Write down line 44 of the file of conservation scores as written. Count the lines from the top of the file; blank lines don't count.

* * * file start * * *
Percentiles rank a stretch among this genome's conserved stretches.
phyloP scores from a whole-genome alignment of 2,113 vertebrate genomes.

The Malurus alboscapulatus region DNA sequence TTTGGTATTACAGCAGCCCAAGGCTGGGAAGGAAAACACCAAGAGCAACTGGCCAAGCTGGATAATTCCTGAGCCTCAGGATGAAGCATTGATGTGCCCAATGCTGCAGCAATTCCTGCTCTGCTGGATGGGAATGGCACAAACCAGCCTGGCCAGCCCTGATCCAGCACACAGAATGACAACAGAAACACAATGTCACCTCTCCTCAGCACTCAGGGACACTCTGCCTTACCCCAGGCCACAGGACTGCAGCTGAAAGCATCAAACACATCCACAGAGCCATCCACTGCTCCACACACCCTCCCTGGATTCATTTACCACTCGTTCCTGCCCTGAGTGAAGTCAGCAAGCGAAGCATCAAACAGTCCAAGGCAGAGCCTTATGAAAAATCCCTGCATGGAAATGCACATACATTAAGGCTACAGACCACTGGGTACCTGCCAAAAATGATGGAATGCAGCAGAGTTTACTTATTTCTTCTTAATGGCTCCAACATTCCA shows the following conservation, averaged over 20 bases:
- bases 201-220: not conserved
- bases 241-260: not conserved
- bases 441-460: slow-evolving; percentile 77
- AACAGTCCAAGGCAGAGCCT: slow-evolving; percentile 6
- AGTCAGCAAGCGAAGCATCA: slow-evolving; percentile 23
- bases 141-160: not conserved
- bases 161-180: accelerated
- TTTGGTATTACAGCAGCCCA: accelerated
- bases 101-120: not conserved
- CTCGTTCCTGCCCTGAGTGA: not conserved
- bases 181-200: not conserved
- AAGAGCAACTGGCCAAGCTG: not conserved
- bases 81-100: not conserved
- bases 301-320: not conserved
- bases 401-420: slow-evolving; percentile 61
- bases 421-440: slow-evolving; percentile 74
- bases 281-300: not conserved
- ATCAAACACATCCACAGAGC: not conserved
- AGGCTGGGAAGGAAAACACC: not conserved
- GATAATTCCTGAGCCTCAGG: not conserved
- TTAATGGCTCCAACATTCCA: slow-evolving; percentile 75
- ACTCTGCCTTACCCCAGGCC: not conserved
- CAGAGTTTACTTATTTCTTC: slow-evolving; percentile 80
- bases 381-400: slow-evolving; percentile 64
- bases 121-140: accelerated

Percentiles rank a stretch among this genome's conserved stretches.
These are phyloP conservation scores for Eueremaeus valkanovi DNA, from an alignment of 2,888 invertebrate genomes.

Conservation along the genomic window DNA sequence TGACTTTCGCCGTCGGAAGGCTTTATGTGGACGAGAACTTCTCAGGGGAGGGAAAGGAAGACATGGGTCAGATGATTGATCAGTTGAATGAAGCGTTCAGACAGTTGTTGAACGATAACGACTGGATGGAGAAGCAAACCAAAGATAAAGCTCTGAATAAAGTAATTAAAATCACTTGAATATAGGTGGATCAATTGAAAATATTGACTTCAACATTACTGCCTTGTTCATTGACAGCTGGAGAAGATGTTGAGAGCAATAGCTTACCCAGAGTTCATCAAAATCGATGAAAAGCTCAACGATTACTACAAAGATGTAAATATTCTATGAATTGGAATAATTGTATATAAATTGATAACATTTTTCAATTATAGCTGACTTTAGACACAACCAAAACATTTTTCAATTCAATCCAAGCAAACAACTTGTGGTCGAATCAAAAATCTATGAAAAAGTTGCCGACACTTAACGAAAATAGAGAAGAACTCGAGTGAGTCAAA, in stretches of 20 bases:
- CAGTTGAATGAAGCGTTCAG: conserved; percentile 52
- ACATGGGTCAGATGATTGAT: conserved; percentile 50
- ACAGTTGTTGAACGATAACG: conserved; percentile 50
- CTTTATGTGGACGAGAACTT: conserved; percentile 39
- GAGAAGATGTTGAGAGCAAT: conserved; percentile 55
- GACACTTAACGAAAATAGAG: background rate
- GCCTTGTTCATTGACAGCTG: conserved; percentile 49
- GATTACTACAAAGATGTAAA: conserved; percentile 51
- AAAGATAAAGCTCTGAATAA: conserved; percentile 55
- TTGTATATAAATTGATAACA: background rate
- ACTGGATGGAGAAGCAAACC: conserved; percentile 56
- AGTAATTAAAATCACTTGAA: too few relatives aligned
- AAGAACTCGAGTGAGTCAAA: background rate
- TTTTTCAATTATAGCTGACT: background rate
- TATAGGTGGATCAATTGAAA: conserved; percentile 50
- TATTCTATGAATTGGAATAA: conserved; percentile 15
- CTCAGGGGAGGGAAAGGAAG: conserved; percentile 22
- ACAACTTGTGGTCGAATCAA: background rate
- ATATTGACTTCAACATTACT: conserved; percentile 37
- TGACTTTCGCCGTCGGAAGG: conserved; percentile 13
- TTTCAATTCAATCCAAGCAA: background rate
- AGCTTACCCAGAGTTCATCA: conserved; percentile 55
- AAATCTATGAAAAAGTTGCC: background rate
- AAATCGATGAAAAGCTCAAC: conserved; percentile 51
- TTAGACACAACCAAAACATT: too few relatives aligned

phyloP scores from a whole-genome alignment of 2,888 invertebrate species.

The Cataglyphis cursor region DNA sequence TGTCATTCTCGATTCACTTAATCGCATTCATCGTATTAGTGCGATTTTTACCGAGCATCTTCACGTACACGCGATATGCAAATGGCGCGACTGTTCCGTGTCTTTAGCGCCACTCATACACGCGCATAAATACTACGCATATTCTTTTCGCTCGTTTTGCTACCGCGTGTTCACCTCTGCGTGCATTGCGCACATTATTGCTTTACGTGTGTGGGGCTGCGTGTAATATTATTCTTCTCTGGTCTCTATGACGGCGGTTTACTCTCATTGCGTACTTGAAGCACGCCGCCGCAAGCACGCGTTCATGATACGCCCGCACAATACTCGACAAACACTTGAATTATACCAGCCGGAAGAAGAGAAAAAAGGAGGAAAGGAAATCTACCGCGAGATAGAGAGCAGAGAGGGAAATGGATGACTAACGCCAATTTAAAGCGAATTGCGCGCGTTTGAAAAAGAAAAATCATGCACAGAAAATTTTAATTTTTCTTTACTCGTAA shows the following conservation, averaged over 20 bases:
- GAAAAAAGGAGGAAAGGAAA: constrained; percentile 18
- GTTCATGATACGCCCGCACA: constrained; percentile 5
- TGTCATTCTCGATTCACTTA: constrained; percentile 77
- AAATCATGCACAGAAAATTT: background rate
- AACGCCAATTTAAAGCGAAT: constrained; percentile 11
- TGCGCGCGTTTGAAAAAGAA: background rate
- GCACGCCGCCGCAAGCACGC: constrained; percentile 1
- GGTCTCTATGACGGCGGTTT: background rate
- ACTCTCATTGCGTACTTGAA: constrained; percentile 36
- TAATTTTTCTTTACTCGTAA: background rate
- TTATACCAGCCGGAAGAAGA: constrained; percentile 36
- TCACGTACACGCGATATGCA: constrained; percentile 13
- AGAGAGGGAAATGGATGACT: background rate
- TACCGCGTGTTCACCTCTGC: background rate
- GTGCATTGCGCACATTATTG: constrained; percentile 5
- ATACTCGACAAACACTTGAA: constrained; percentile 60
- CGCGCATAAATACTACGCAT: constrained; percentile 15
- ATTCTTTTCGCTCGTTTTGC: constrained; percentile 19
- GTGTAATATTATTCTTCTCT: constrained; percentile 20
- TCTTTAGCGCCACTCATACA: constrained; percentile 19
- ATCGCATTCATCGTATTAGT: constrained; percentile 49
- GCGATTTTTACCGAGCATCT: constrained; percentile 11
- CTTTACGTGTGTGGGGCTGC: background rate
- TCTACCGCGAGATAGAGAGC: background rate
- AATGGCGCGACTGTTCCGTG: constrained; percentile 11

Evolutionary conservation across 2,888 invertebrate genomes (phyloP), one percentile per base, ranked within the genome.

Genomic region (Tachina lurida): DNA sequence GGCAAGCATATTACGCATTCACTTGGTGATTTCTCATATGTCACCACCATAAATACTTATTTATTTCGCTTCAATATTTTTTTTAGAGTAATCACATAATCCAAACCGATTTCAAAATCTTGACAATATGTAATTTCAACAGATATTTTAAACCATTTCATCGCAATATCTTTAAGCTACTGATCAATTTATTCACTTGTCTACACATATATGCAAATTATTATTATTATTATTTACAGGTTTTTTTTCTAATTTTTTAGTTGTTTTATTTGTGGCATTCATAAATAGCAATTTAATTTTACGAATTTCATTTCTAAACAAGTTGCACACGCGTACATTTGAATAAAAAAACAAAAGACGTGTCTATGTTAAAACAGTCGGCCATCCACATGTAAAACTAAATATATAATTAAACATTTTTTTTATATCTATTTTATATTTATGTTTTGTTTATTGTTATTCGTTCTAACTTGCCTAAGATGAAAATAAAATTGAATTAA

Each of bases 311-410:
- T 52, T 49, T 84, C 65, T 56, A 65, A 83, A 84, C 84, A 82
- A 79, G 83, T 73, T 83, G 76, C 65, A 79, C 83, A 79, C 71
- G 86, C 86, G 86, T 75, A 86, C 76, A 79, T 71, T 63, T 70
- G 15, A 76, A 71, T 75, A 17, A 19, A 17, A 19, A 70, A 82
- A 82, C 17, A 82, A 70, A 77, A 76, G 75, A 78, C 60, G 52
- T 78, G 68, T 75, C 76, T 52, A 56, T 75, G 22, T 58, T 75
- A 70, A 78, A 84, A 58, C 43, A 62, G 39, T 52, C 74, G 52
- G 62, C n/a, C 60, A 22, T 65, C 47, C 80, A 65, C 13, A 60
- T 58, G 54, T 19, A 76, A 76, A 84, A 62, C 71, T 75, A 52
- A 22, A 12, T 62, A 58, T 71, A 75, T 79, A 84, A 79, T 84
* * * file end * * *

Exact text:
- AAGAACTCGAGTGAGTCAAA: background rate